Grey Squirrel, Sciurus carolinensis

Wisconsin Native Squirrels

Squirrels are nimble, bushy-tailed rodents found all over the world. They belong to the Sciuridae family, which includes prairie dogs, chipmunks and marmots.

There are more than 200 species of squirrels and they are categorized into three types: tree squirrels, ground squirrels and flying squirrels. Wisconsin has 5 native species of squirrel:

  Eastern Grey Squirrel, Sciurus carolinensis
  Eastern Fox Squirrel, Sciurus niger
  Red Squirrel, Tamiasciurus hudsonicus
  Northern Flying Squirrel,Glaucomys sabrinus
  Southern Flying Squirrel, Glaucomys vilans

All five species are popular with people who enjoy watching wildlife, although flying squirrels, because of the nocturnal habits, are rarely seen. As abundant animals low in the food chain, squirrels are important prey species for many mammalian and avian predators.

Why You Should Learn To Love Squirrels

Forest Regeneration

Squirrel reaching from a tree

They are huge contributors in shaping plant composition due to their eating and food saving habit. While they eat seeds and nuts though they have this peculiar habit of burying some of them for future consumption throughout the environment for later, but their forgetfulness helps the ecosystem to thrive.

The seeds or nuts they stored later sprout and grow into trees. After a considerable amount of time this caching leads to altering the composition of the forest. New types of trees become present in the forest. Over a long length of time, the forest can even expand.

Role In The Food Chain

Another important role of squirrels in the ecosystem is being a food source for other animals. They hold a significant place in the natural food chain and are preyed on by several avian and mammalian predators. Squirrels become food for air and land predators.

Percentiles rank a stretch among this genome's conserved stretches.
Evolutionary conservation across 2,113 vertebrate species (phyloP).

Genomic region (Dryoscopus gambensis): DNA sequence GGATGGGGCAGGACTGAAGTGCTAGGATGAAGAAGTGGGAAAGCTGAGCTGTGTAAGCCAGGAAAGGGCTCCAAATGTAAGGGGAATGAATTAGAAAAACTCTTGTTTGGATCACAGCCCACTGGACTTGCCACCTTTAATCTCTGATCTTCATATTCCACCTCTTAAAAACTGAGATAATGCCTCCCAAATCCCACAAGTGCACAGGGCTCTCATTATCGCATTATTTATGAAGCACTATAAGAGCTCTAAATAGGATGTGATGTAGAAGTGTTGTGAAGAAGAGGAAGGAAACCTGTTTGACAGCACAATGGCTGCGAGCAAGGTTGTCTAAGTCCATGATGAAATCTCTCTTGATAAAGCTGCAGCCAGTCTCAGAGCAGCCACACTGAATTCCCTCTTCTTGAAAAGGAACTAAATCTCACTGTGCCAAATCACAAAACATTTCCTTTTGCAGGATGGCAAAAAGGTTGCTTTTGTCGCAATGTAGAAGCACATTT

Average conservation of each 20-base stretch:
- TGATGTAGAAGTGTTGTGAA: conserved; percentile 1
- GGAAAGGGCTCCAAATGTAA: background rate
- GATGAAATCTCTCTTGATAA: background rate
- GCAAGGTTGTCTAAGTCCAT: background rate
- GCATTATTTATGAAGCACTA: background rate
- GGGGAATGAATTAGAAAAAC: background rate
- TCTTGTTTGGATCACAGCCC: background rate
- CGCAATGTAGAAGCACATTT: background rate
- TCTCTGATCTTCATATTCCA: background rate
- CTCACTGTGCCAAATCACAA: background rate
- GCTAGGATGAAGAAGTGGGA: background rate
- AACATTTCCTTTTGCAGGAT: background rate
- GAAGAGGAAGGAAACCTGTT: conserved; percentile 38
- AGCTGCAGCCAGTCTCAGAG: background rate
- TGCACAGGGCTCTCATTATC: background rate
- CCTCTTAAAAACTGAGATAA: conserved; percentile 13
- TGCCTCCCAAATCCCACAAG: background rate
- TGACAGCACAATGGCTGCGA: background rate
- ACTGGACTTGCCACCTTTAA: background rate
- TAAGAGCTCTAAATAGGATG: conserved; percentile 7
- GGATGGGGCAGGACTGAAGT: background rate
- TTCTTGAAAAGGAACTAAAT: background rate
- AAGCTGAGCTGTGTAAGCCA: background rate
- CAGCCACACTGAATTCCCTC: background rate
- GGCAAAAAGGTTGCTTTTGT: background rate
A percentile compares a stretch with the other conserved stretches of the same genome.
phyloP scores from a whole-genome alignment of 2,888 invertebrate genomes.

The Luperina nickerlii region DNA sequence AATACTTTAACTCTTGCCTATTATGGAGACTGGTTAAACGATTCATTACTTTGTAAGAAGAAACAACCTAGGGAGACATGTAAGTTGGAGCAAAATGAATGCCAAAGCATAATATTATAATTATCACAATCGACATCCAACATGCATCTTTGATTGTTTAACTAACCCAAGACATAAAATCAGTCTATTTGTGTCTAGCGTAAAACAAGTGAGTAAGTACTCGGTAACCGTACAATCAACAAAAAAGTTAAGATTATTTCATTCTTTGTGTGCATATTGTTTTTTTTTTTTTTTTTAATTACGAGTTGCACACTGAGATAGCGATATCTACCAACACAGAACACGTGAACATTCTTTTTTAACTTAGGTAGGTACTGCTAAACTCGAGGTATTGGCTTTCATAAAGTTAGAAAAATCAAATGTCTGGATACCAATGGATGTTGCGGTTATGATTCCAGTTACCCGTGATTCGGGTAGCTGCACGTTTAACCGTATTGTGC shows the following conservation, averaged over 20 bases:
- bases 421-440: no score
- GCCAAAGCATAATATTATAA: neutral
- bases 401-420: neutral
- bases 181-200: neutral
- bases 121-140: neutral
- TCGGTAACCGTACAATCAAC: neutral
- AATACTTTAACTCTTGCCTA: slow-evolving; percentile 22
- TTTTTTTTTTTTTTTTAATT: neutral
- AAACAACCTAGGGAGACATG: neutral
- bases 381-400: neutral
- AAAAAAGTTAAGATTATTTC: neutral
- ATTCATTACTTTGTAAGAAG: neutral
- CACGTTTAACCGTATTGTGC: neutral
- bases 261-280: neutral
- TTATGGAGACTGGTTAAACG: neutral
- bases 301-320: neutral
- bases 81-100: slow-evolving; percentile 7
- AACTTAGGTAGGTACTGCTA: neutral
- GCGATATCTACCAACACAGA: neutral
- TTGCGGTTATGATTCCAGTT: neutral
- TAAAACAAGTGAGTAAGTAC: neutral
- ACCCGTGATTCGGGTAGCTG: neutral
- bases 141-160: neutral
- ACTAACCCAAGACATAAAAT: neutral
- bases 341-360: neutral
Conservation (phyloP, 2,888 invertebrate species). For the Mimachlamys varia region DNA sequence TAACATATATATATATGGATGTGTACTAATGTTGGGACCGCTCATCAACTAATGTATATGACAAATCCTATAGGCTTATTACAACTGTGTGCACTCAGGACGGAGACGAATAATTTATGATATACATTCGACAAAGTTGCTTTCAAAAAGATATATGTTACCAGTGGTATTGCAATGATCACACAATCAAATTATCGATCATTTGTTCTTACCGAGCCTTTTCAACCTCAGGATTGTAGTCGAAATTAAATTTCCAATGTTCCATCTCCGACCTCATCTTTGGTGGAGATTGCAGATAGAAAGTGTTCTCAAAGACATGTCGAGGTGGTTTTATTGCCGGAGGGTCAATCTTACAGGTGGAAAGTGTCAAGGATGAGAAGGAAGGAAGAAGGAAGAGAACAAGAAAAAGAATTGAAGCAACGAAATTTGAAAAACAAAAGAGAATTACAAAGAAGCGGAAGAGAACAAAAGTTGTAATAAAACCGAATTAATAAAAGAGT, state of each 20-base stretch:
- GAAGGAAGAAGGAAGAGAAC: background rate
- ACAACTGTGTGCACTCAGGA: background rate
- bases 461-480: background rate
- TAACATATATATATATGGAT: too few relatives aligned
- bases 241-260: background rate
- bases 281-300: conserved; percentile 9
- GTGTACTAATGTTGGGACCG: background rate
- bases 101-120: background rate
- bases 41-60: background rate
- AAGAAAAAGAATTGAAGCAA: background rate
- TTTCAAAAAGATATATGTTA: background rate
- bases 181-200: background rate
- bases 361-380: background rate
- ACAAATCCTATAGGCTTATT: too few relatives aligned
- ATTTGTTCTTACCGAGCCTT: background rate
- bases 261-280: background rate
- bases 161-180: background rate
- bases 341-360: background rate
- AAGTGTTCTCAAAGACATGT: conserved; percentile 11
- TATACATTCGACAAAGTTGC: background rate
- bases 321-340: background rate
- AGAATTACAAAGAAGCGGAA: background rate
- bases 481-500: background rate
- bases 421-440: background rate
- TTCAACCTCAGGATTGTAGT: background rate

Indicator Of Forest Health

To determine the health of a forest ecosystem, and to measure how well it is doing, researchers take into account the population of tree squirrels there. Demographics of squirrels are important indicators for a forest’s condition, and these can be studied to determine the impact of climate changes, global warming, logging, fires, and other events on forest habitats.

Eastern Grey Squirrel, Sciurus carolinensis

Eastern Grey Squirrel
Length: 18-21 inches
Tail Length: 8-10 inches
Coloration: Yellowish brown summer coat becomes thicker and gray in winter
Lifespan: 1-2 years
Gestation: 40-44 days
Litter Size: 1-9 (average 2-3)

Range and Habitat

The deciduous forests of Wisconsin provide the optimum habitat for the eastern gray squirrel. Home for an eastern gray squirrel may be a leafy nest, a dome-shaped mass of twigs and leaves with an inner chamber of shredded bark and leaves, or a tree cavity which it seems to prefer.